Great Comic Book Eras

The Golden Age of Comic Books 

From Wikipedia:

The Golden Age of Comic Books was a period in the history of American comic books, generally thought of as lasting from the late 1930s until the late 1940s or early 1950s. During this time, modern comic books were first published and enjoyed a surge of popularity; the archetype of the superhero was created and defined; and many of the most famous superheroes debuted, among them Superman, Batman, Captain America, Wonder Woman, and Captain Marvel. The period saw the arrival of the comic book as a mainstream art form, and the defining of the medium's artistic vocabulary and creative conventions by its first generation of writers, artists, and editors. Read more...


The Silver Age of Comic Books

From Wikipedi:
   The Silver Age of Comic Books was a period of artistic advancement and commercial success in mainstream American comic books, predominantly those in the superhero genre. Following the Golden Age of Comic Books and an interregnum in the early to mid-1950s, the Silver Age is considered to cover the period from 1956 to circa 1970, and was succeeded by the Bronze and Modern Ages.[1] A number of important comics writers and artists contributed to the early part of the era, including writers Stan Lee, Gardner Fox, John Broome, and Robert Kanigher, and artists Curt Swan, Jack Kirby, Gil Kane, Steve Ditko, Mike Sekowsky, Carmine Infantino, John Buscema, and John Romita, Sr. By the end of the Silver Age, a new generation of talent had entered the field, including writers Denny O'Neill, Mike Friedrich, Roy Thomas, and Archie Goodwin, and artists such as Neal Adams, Jim Steranko, and Barry Windsor-Smith.
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The Bronze Age of Comic Books

From Wikipedia:

The Bronze Age of Comic Books is an informal name for a period in the history of mainstream American comic books usually said to run from 1970 to 1985. It follows the Silver Age of Comic Books.[1]
The Bronze Age retained many of the conventions of the Silver Age, with traditional superhero titles remaining the mainstay of the industry. However, a return of darker plot elements and more socially-relevant storylines (akin to those found in the Golden Age of Comic Books) featuring real-world issues, such as drug use, alcoholism, and environmental pollution, began to flourish during the period, prefiguring the later Modern Age of Comic Books. Read more...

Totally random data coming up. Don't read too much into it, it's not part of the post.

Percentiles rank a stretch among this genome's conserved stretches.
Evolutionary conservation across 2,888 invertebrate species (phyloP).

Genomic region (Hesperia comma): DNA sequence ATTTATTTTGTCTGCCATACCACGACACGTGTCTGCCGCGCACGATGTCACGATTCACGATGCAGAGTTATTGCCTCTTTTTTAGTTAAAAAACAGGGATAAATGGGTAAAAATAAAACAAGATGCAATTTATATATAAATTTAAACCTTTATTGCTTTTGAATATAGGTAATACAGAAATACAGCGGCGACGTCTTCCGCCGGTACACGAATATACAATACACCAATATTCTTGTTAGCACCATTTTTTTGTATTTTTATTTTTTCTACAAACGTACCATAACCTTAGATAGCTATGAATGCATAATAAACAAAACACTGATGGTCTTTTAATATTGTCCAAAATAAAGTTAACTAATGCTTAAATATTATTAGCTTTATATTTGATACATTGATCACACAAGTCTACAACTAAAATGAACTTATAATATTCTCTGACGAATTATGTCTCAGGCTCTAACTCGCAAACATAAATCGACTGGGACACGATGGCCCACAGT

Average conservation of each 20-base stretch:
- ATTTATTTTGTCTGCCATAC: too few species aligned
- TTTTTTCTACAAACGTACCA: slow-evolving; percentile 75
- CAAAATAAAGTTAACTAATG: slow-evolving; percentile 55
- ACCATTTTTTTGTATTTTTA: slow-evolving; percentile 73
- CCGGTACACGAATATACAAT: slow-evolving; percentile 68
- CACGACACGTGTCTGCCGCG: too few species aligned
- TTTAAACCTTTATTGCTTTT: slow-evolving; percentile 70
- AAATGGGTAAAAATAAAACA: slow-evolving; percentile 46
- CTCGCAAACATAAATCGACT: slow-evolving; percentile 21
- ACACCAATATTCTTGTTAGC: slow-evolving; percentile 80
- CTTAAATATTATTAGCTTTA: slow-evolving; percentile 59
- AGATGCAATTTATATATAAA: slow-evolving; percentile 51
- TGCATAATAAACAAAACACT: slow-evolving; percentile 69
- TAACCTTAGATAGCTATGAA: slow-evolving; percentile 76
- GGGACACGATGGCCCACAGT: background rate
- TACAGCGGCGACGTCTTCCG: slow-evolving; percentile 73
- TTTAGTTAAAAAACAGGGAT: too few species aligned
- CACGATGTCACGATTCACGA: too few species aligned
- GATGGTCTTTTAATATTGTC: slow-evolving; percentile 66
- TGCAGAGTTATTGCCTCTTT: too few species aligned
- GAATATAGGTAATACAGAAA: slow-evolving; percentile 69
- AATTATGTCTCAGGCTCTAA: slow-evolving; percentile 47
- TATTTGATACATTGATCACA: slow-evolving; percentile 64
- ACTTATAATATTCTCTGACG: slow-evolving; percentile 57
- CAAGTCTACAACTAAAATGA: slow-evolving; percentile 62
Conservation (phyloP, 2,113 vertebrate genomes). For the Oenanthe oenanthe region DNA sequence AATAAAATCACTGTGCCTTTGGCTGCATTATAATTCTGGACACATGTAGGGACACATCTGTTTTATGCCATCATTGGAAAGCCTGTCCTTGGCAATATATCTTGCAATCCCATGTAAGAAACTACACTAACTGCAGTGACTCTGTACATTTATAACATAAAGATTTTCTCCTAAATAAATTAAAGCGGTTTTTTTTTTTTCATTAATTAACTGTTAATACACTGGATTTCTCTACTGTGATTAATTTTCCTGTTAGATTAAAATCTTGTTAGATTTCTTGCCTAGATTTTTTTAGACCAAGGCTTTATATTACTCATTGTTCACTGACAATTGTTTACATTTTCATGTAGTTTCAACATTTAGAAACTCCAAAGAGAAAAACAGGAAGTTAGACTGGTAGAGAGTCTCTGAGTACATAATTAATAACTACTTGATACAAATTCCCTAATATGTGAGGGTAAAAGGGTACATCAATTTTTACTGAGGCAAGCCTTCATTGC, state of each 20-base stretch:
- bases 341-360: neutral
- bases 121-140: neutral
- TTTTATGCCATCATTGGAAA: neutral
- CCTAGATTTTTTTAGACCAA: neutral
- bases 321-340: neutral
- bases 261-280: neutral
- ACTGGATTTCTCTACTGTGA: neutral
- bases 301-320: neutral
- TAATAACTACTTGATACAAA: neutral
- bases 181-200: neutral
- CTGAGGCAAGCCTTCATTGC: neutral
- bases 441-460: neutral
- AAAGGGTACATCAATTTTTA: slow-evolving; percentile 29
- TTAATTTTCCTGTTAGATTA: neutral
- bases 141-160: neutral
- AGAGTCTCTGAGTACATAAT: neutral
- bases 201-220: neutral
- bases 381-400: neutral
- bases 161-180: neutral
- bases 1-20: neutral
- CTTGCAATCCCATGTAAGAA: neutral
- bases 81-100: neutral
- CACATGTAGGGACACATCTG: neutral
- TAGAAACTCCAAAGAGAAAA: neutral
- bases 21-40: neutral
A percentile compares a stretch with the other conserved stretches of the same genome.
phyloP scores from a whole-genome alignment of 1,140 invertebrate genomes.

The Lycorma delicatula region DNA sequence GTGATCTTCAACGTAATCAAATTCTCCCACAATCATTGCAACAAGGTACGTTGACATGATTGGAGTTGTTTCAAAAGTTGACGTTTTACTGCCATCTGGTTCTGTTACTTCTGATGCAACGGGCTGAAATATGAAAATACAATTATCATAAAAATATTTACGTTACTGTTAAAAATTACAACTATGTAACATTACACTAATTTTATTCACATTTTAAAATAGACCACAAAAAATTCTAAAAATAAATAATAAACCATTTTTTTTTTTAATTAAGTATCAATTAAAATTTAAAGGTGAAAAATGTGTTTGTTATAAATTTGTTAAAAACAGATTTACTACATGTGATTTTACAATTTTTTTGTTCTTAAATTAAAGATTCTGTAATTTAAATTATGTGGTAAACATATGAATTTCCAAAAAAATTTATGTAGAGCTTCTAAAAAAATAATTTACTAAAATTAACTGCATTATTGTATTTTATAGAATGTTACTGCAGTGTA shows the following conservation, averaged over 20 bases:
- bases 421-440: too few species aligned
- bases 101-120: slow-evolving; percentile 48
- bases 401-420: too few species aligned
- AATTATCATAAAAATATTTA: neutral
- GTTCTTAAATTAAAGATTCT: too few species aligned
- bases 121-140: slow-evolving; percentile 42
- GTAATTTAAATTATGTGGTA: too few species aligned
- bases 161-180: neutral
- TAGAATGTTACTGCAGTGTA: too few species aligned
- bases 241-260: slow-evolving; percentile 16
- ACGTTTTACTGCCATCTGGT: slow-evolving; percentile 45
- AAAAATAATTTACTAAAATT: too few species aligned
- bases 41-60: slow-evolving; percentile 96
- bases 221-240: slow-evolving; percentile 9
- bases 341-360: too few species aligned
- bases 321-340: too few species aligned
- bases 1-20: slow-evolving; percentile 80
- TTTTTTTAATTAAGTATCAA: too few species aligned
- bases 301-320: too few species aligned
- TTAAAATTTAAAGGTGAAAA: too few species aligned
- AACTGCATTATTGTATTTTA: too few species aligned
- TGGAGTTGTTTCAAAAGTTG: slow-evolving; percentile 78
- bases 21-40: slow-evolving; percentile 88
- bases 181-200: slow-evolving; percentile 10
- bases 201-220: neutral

The Stone Age of Comic Books

From Wikipedia:
The Modern Age of Comic Books is an informal name for the period in the history of mainstream American comic books generally considered to last from the mid-1980s until present day.[1] In this period, comic book characters generally became darker and more psychologically complex, creators became better-known and active in changing the industry, independent comics flourished, and larger publishing houses became more commercialized.[citation needed]


An alternate names for this period is the Dark Age of Comic Books,[2] due to the popularity and artistic influence of grim titles, such as Batman: The Dark Knight Returns and Watchmen. Proponents of this view[who?] point out a wave of "Silver Age nostalgia" that first appeared during this time and has since permeated mainstream comic books. Read more...


GB's note: 

I refer to this "modern" era of comic books as being in fact a Stone Age due to the comic book industry's general overall lack of direction (stylistically speaking), mass employment of amateur and / or photo-assisted "comic book artists", overall dismal sales, multiple "reboot" marketing strategies and sales gimmicks (restarting a whole storyline from scratch due to lack of imagination and thereby rendering all previous history as practically "irrelevant"), and in general, fanboy controlled or influenced companies. No longer do the (mainly big) publishers tell the fans what to like and thereby keep quality control out of the hands of primarily entertainment minded readers / buyers; now the fans tell the publishers what's good and bad and thus the level of professionalism in comic book publishing has suffered. Now generic forms of entertainment predominate, completely with a lack of substantial content. This "Stone Age" is showing signs of weakness, namely do to the radical transformation the comic book industry is experiencing do to the Internet and the ability for independent, serious minded creators to self publish relatively cheaply and thereby avoid the fan-controlled traditional comic book publishers altogether, and a better late than never return to realistic comic book illustrations (coming in through the back door of photo-assisted comic book artwork and the large amount of painted covers being published -a nod to Alex Ross' success.)






















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